Over on my other blog, Is Yoga Legal, we have been discussing memory, specifically its fallibility. This post is a modification of the third post focused on what to do with the knowledge that our memory is fallible.
Memories define our stories about our lives; they define who we are. Unfortunately, they are notoriously unreliable. The legal profession is one of stories. And when it comes to stories, family law is at the top of the list. Everyone has their own story in family law, and usually the two parties have stories that drastically differ. Both sides tell their story. Most of the time, each side assumes the other one is lying, and the neutral people (evaluators, judges, child’s representative) assume they are both lying.
But what if both sides are telling the “truth,” albeit their own truth? If we can implant false memories in others, surely we can implant them in ourselves to strengthen our case when our emotions are flared. What if their memories are exactly what they are telling the court? How are we, as professionals, including neutrals and advocates, able to discern these stories and find a way forward in the case? Is the system as it is currently set up, in an adversarial fashion, able to understand this?
We are told from our first moments in law school (or in forensic training of any type) in places where the adversarial system predominates, that the adversarial model's greatest strength is its ability to get at truth. We keep out evidence that we deem unreliable, we allow both sides to present their story and question the other side’s story, and we ask a neutral observer (or observers in the case of a jury) to determine who is telling the truth and who should win. But the entire system relies on a belief that truth can be discerned. Moreover, it assumes people lie. That second assumption does not bode well for people who want a feeling of justice being served when they believe they are telling the truth.
More and more brain science is discovering that people do not necessarily lie; people are deluded by their brains. So, if we do not believe them, it does not mean they understand and move on. It means that they feel that justice was not done, and according to their own memories, they are right, even if external circumstances may not support their internal memories.
Thus, as professionals, do we have an obligation to inform one party that the other party may not be lying? Do lawyers have an obligation to question their own client’s views of the truth? Does that border on unethical? Should we be concerned about what our ethical rules require if it does? Do judicial rulings need to focus less on which side is telling the truth, which side is more believable, and focus more on ensuring that both parties feel heard and believed? As we discussed before, parties often just want to be heard, and they want a place to vent their emotions. Is our attempt to find truth among these varied accounts in vain?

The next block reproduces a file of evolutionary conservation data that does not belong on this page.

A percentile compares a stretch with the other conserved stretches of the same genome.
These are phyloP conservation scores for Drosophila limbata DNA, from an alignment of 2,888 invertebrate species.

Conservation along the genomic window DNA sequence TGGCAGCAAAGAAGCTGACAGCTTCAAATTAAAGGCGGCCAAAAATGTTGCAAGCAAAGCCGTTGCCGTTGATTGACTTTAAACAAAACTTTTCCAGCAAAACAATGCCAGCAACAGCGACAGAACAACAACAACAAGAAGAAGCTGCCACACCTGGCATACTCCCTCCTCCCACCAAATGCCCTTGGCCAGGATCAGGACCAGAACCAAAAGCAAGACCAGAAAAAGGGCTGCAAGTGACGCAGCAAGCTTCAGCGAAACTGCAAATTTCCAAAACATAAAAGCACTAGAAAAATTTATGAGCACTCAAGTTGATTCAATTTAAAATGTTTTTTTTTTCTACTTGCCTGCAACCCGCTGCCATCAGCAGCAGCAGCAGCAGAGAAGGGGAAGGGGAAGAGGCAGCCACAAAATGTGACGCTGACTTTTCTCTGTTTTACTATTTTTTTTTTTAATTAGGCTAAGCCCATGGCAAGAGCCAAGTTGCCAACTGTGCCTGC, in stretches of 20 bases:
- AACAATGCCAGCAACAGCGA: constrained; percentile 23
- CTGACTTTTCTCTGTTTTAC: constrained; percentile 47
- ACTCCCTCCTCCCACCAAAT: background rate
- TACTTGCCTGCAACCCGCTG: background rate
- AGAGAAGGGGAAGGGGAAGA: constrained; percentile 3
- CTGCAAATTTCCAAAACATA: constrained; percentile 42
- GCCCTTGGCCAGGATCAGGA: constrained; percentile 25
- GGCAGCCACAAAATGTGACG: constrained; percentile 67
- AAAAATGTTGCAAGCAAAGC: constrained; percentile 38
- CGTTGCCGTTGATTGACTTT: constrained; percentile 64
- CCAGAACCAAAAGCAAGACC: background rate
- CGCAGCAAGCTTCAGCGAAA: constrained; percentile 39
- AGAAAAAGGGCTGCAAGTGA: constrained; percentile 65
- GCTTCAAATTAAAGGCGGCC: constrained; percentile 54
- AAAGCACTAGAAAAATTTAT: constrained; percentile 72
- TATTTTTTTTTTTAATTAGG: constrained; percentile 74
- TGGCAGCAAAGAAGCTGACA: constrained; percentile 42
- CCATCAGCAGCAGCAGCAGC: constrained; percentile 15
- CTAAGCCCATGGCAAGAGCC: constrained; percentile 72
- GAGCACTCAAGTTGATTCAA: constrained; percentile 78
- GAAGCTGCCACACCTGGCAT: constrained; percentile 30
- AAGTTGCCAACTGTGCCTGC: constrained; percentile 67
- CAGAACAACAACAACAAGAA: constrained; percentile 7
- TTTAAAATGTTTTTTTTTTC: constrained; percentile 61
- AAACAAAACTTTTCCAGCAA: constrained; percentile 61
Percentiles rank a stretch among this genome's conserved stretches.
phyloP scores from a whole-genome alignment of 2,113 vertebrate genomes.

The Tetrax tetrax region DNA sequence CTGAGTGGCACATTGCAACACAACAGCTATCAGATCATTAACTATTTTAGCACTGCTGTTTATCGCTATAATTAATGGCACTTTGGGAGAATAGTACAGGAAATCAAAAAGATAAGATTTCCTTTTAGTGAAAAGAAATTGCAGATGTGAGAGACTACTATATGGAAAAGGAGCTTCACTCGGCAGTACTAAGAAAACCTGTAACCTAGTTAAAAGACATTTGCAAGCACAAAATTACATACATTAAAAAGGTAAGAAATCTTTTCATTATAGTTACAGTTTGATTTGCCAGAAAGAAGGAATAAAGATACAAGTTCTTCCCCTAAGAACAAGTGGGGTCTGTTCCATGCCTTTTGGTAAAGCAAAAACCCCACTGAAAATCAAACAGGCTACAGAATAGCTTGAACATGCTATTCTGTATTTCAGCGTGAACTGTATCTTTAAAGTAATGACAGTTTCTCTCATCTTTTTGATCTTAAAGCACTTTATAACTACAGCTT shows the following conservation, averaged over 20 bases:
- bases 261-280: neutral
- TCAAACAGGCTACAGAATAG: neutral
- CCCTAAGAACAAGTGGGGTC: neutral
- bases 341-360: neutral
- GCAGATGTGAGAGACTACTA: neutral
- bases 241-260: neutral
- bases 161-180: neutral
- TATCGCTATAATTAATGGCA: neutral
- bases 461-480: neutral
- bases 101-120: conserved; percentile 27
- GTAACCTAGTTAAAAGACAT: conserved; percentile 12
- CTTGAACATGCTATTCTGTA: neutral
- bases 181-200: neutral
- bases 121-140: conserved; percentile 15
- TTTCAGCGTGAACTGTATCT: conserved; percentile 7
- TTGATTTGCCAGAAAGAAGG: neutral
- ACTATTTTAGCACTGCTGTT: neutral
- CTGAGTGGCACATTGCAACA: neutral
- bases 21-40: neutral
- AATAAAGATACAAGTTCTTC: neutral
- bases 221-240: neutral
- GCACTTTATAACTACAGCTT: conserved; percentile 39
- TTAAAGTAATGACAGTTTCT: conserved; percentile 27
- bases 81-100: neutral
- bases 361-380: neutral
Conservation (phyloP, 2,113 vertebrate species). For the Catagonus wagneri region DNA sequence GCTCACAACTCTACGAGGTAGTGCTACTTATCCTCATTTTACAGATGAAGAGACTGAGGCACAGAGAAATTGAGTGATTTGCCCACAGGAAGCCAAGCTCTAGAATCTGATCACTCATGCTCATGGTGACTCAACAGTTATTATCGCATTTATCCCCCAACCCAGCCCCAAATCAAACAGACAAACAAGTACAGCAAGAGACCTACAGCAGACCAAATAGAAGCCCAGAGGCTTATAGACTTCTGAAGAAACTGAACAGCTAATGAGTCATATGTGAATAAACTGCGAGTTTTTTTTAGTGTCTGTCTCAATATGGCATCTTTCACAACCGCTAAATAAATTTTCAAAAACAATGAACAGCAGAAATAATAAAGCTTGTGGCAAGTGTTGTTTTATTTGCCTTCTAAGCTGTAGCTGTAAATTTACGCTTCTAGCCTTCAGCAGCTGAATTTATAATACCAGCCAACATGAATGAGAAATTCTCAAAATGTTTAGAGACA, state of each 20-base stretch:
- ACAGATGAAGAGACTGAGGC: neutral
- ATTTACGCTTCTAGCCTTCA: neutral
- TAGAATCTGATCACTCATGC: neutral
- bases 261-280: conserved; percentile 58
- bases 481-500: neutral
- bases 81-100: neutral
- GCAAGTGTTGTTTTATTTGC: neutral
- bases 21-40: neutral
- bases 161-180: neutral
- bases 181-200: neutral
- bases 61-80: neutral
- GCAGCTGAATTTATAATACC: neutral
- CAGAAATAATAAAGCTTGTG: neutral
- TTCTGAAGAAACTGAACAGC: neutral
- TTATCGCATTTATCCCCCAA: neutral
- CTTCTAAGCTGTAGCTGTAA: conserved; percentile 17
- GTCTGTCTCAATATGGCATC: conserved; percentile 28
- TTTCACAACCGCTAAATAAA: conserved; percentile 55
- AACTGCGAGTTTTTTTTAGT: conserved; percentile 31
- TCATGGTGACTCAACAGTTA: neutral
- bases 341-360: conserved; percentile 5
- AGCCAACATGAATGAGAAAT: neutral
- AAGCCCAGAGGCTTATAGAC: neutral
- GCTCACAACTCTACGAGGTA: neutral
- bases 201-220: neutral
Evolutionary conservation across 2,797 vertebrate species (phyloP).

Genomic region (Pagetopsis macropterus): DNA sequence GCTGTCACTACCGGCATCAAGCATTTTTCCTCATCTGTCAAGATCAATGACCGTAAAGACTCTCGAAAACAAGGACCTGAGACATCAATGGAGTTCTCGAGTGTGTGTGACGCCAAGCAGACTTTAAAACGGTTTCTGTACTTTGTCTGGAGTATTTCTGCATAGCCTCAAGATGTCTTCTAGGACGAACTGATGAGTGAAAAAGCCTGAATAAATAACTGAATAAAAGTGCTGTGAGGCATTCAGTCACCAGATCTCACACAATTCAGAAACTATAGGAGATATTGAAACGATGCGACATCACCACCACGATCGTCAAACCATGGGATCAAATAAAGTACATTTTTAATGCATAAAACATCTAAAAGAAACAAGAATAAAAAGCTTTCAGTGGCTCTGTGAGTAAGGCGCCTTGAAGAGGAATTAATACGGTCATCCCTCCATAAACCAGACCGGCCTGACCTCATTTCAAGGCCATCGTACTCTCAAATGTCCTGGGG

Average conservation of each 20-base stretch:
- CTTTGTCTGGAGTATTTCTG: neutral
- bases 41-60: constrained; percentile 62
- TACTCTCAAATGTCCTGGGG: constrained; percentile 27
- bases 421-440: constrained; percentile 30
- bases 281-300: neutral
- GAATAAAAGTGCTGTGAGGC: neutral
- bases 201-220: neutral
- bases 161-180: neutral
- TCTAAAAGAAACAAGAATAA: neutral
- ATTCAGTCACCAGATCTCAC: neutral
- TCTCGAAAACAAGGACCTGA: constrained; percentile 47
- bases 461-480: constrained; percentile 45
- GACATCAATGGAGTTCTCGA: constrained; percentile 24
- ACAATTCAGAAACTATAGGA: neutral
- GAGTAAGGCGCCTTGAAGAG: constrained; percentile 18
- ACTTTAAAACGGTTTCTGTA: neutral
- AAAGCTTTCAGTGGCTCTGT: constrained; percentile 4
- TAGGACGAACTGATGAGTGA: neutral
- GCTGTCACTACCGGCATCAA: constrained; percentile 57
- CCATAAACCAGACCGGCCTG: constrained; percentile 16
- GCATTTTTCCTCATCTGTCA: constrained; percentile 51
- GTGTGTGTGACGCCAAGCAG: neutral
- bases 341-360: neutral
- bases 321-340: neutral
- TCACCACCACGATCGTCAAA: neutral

Perhaps we cannot change the system overnight, but we can change how we as professionals respond to the growing scientific evidence that memories are fallible. As advocacy professionals, we can understand that getting caught up in our own client’s story as though it were gospel may not be the best way to handle a case. As neutral professionals, we can recognize that just because the stories do not synthesize, it may not be true that either side is lying, at least not intentionally so. As colleagues working to resolve these difficult cases, we can discuss cases and situations with more perspective, understanding that there may be more to the story than we first perceive. Most importantly, we must be willing to let go of our own version of the family law story. We must be willing to look at moving forward in an entirely new light.
It would be great if we could help the parties recognize that they might not be each trying to harm the other, but might just remember facts differently. But sometimes, the stories are too ingrained. (Here is a link to a great article on the topic). But the shift is coming. In the past, this information was mostly held by the psychological community, but today, it is in our headline stories. People may be more willing to hear it as a critical mass begins to understand just how malleable our brains really are.
Of course, we still have to resolve these cases, and that means that we have to find some semblance of truth in what really happened in the past. But more importantly, we have to determine what is going to happen going forward. The fact that parties are before a court means they are in a period of transition. This is an opportunity to create new memories and new stories. If we as professionals model the compassion and understanding that everyone remembers the world in their own way, we can ensure that the parties are heard, have an opportunity to vent, but also have an opportunity to heal and move forward.
© 2011 Rebecca Stahl, all rights reserved